'Tis The Season To Be Jolly …

I draw the curtains and light two Advent candles, the first for Hope and the second for Peace, and settle myself down with a boy soprano singing Stille Nacht in the background. Outside, the clouds are low over the mountains and it’s drizzling as darkness descends. Inside it’s cosy and warm. What is this season of Advent? What’s it all about?

Countdown to Christmas is probably what most people would say, but of course that begs the question of what is Christmas?

For Christians, it’s fairly simple. Advent means “coming” or “arrival”, the coming of Jesus Christ into the world, so the four weeks preceding his nativity are regarded as a time of expectancy and preparation for that event. It’s also the anticipation of His second coming, bringing His light back into a world of darkness and sin. Some people fast, just as in Lent, because this is basically a time of mourning, where we reflect on the evil in a world that desperately needs redemption. It’s the dark night before daybreak, if you like. For Christians, Christmas symbolises that joyful moment when Christ is born, Jesus the Light of the world. If you are puzzled by this, read this explanation https://www.christianity.com/christian-life/christmas/what-is-advent.html

Advent wreaths with their greenery and four candles, and Advent calendars with their twenty-four little doors opening onto spiritually inspiring pictures or texts, are intended to help us to meditate on these things during this dark season of the year. Thus, it’s a quiet, reflective time to repent and spiritually prepare.

In spiritual terms, the date when we celebrate His birth is irrelevant. It’s highly unlikely that He was born on 24/25 December, and much more likely that it was in springtime. I’ve heard excellent arguments in favour of the Messiah’s birth occurring around Palm Sunday, for example. But the early Church fathers decided that the winter solstice season was a good time to bring light into the darkness and so Christians celebrate Christmas in December.

However, for non-Christians, who seem to make up a very large proportion of people in the western world, this is just the holiday season. Xmas has nothing to do with Christ and December is party-time, “turkey and tinsel” in the UK. Advent calendars are filled with chocolates and presents rather than inspiring pictures, the theme of light is transferred to masses of expensive coloured, flashing decorations, fasting is replaced by parties where everyone eats to excess, gets drunk and kisses all and sundry under the mistletoe, and the coming they are looking forward to is that of Santa Claus and Rudolf, with even more food, drink, orgies and fun. The Romans called it Saturnalia (without Santa and Rudolf). https://en.wikipedia.org/wiki/Saturnalia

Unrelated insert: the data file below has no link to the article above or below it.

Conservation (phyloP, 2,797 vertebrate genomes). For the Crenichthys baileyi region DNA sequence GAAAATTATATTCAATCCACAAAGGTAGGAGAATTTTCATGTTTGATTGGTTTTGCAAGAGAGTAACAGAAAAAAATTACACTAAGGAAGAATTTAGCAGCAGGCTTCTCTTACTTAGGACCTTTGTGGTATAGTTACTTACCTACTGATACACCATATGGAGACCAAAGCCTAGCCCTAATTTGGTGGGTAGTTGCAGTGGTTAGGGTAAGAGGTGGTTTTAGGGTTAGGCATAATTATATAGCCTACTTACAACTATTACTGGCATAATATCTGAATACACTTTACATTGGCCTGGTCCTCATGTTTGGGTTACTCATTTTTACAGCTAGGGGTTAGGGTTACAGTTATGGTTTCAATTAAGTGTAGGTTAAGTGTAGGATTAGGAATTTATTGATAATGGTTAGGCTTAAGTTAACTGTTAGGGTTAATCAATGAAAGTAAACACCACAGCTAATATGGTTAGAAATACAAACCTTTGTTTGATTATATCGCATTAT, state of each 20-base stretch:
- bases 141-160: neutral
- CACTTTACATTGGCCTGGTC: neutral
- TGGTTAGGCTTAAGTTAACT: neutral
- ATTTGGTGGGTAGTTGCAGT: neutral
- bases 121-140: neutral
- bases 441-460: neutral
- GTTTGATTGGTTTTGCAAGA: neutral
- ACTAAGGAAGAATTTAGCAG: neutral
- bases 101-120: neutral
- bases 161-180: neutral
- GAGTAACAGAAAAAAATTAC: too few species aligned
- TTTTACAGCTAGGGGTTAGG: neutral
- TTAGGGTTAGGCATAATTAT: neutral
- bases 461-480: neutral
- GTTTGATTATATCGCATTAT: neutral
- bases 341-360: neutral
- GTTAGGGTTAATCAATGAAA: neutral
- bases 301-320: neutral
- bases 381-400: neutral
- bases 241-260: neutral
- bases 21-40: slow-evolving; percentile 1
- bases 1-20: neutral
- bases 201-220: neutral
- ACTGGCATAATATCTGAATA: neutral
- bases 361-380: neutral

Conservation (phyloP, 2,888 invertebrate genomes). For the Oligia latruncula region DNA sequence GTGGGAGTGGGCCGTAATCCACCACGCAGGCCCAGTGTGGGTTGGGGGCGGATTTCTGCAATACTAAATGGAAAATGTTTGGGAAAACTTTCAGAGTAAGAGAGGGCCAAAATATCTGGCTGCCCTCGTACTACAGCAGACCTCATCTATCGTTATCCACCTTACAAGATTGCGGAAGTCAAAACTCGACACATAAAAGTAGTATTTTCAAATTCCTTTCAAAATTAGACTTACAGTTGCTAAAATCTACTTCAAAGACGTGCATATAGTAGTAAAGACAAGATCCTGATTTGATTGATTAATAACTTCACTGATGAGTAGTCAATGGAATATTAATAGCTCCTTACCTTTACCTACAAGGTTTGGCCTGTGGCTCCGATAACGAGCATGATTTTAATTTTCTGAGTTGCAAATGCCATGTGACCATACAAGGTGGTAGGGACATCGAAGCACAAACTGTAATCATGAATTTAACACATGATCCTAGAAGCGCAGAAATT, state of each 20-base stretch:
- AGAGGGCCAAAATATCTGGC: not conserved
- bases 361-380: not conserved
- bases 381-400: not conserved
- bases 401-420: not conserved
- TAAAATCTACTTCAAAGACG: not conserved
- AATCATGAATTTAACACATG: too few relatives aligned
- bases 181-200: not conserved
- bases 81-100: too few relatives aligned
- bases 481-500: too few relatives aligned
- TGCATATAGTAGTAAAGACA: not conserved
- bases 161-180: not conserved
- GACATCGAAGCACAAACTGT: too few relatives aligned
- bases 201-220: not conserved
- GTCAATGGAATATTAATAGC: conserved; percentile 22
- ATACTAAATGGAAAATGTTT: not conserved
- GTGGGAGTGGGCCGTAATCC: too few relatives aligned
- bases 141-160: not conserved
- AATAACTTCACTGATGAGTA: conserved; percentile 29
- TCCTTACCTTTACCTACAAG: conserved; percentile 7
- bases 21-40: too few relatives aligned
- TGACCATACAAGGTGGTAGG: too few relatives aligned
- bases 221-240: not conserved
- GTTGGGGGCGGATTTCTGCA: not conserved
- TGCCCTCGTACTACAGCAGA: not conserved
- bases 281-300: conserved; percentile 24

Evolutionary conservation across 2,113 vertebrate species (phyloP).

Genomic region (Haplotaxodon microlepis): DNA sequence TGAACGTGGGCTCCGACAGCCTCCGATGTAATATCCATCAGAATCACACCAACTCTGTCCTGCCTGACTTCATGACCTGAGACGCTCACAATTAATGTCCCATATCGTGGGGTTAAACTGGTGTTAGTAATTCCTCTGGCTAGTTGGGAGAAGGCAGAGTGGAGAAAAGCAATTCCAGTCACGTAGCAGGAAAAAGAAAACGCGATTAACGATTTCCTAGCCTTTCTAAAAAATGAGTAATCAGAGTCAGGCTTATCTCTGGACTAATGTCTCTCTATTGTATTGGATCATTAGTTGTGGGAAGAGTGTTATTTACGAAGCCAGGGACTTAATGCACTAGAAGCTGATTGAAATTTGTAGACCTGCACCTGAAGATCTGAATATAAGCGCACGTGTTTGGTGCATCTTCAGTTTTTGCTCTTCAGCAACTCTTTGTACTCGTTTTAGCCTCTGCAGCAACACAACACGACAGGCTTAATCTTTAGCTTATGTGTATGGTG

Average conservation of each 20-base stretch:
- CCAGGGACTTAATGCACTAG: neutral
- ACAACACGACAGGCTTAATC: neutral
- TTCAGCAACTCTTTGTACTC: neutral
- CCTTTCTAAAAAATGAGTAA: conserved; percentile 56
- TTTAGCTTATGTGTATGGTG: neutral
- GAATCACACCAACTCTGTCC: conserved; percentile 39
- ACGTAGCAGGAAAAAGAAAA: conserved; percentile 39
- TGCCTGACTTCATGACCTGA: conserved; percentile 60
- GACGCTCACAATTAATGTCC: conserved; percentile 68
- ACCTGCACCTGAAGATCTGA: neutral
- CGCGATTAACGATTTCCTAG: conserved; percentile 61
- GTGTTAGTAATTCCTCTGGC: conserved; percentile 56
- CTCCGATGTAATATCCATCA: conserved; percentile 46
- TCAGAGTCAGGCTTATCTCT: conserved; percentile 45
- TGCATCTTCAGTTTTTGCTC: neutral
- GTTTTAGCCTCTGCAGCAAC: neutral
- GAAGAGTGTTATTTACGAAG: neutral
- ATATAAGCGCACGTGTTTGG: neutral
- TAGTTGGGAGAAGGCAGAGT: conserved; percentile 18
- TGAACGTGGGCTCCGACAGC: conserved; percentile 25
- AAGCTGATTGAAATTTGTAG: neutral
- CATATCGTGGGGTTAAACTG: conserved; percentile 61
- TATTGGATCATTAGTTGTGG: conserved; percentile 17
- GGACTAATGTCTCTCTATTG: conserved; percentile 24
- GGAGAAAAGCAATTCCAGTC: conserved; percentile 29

Don’t get me wrong: I’m not a killjoy or spoilsport, trying to stop you from celebrating the month of December in whatever way you like, or from rushing round spending a fortune on buying other people presents that are rarely appreciated and often exchanged a couple of days later. After all, the economy needs that! If that’s what floats your boat, go ahead and ruin your health having fun! Eat, drink and be merry for tomorrow you die.

I also like to see the pretty lights around town, and enjoy seeing the excitement of little children as they look forward to getting their presents.

That’s not the axe I’m grinding here.

What I find distasteful is calling this kind of pagan celebration Christmas. Calling it Advent and Christmas is misleading. I think it needs a different name.

I was startled last week to see a headline in a British tabloid proclaiming that “Percy Pig Advent Calendar” had disappointed shoppers by containing “the usual chocolates” and not the pink chewy Percy Pig sweets. Startled, saddened and to some extent shocked. I quote: “Percy Pig is a legend of his time, and like any legend it is only right he should have his own festive advent calendar.”  So, an advent calendar is a tribute to a legend?

I really don’t think that this should be misnamed an Advent calendar. It’s a countdown calendar to Santa Claus Day. But then – I’m just a grumpy old woman in league with the Grinch.

Explosive Eggs

(Continued from Putting All The Eggs In One Basket)

Leonz Egg (born in 1718) stayed in the Gäu area, married Maria Burkhard and had five children. He was naturalised as a citizen of Oberbuchsiten on 1 January 1746, and was able to buy property there. Like his father, he was a talented gunsmith and locksmith, and taught his sons the same trade. Apparently widowed, he remarried on 18 April 1768.